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A simple questionnaire may help predict future eating disorders

December 14th, 2005

A new study by Dr. Christopher G. Fairburn and his colleagues at Oxford University finds that a brief questionnaire was able to predict 70 percent of the future eating disorder cases among a group of 2,992 women aged 16 to 23 with no previous history of eating disorders, who participated in the two year project.

1. Have you been deliberately trying to limit the amount of food that you eat to influence your shape or weight (whether or not you have succeeded)?

2. Have you gone for long periods of time (8 waking hours or more) without eating anything at all in order to influence your shape or weight?

3. Have you tried to exclude from your diet any foods that you like in order to influence your shape or weight (whether or not you have succeeded)?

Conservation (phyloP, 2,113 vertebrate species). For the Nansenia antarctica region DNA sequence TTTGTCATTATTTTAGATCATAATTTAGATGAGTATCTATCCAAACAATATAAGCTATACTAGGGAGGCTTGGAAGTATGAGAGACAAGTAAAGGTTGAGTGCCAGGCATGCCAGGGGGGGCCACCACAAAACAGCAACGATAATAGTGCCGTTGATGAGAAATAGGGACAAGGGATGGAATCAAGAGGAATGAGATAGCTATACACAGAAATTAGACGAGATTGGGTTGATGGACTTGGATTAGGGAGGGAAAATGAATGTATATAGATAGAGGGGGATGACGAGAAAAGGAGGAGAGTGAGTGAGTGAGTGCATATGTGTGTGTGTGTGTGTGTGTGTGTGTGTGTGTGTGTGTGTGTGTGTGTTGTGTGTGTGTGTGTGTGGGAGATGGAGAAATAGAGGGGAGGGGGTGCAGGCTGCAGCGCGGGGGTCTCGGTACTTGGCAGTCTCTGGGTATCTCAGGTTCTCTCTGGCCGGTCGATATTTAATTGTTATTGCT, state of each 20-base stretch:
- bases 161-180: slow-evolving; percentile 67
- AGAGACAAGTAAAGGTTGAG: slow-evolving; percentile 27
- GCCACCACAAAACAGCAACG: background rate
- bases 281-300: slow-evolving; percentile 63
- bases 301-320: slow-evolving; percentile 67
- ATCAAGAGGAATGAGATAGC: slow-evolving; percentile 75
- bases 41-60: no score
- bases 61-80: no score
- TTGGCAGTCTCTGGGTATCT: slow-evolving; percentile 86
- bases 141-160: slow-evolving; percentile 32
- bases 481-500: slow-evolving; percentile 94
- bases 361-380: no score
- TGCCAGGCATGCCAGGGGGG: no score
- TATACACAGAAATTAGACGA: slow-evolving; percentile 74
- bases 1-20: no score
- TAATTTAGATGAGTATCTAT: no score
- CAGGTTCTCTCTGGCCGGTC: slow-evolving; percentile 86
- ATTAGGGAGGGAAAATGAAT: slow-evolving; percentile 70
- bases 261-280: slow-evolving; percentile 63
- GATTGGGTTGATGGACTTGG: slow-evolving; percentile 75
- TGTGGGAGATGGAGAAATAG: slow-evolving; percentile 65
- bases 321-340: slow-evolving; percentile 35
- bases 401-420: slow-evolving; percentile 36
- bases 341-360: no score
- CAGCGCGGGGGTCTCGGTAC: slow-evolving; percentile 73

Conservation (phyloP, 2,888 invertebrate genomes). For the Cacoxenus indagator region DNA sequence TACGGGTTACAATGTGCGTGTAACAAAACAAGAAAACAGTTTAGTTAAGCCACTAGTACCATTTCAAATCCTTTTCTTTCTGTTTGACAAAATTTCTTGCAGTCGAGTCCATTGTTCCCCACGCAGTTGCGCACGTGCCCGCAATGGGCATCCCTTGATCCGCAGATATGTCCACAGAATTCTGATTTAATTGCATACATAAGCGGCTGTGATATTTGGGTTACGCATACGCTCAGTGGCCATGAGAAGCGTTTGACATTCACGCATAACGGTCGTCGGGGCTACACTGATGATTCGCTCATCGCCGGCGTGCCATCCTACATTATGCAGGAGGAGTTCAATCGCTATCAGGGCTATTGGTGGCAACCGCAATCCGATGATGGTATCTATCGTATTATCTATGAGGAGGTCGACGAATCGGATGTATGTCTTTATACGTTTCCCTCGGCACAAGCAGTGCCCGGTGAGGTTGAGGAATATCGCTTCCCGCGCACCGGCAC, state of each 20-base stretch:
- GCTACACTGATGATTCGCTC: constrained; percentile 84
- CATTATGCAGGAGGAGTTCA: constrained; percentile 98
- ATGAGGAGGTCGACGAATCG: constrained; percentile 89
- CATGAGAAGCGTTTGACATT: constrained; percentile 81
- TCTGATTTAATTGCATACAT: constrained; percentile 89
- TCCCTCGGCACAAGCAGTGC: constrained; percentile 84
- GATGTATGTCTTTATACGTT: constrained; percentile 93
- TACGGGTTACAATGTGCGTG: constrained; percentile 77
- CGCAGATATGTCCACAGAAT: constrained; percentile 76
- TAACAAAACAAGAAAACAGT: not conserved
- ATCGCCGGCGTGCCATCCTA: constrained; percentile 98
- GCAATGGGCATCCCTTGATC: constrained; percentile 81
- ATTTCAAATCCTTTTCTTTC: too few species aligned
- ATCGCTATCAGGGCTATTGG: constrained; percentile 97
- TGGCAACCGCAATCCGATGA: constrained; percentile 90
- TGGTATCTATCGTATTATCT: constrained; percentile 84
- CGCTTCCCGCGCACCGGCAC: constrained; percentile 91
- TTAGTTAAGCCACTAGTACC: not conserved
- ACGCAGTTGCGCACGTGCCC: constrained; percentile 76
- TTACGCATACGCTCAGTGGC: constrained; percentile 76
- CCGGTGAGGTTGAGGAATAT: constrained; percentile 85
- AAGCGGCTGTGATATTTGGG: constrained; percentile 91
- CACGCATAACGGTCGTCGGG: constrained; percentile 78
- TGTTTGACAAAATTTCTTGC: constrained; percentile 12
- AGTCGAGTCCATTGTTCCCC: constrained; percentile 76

4. Have you tried to follow definite rules regarding your eating (for example, a calorie limit) in order to influence your shape or weight (whether or not you have succeeded)?

5. Have you had a definite desire to have an empty stomach with the aim of influencing your shape or weight?

Each item was scored based on the previous month, and received 0 points for “never” during that period and 5 points for “every day” during that period.

In general, women who progressed to an eating disorder were much more likely to say they often ate “in secret” or frequently wanted to feel they had an “empty stomach.” They also showed a greater preoccupation with food or their body shape, and more often feared they would “lose control” of their eating.

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